“My wife was not too impressed with the idea of moving, having just finished doing up our last house just a month before but, when she saw Yew Trees, she liked it as well.”
Mr Bannister said Yew Trees had been vacant for a while and needed lots of work doing to it.
He recalled: “It was fairly unloved and sad. The house had damp and the garden was overgrown, it was a bit of a mess to say the least. It needed a lot of work doing to it.
“It was very run down so we did a basic refurbishment to make it comfortable, such as fixing the electrics and repainting, while we decided what we were going to do.”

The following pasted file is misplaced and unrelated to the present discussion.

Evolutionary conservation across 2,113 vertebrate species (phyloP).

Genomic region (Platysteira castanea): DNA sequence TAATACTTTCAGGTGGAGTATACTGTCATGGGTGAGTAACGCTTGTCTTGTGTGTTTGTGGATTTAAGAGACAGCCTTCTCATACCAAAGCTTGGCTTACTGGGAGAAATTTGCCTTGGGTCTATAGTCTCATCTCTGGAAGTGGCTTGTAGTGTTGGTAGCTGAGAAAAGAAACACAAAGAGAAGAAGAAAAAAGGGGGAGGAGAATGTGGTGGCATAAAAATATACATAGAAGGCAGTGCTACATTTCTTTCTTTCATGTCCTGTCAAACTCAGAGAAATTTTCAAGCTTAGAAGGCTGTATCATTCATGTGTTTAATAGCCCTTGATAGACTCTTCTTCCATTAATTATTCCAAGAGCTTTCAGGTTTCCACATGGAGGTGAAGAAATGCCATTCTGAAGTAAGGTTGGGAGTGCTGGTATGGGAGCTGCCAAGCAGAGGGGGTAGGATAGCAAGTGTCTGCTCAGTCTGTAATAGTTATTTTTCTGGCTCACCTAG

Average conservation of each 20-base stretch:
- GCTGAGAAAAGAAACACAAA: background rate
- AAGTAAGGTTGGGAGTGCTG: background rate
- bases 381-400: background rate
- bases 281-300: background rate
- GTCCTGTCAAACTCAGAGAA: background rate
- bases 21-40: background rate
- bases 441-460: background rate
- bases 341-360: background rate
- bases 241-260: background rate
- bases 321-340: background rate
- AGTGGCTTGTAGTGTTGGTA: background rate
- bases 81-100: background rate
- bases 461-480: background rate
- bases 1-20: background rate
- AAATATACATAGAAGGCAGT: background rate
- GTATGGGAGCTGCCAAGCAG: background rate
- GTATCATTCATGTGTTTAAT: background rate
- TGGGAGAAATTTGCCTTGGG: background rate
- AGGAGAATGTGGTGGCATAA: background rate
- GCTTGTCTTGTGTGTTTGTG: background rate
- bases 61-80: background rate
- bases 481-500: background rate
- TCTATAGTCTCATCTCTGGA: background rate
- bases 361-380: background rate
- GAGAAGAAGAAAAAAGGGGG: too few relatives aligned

For the first year they began landscaping the garden, which opened up views of the Chilterns.
Mr Bannister said: “We had a large ash tree at the top of the plot, which was beautiful but was looking unhealthy. We had a survey done which found that it was dying and because of its size we were advised to take it down. Removing this and a few other trees opened up the most amazing view.
“We then started to ask ourselves how we could use this view. We decided to dig out at house level to increase the size of the garden and create a second garden at the first-floor level and to return it to an informal woodland feel.
“We lived here while that was all going on and it was fairly hair-raising at times as we removed 2,200 tonnes of mostly chalk earth off site, which is difficult to dig out as it is but this was during one of the wettest periods on record. It was quite a challenge of engineering.”
The couple wanted the garden to mirror the design of the house and so used reclaimed 100-year-old sleepers for some of the less formal parts of the wall.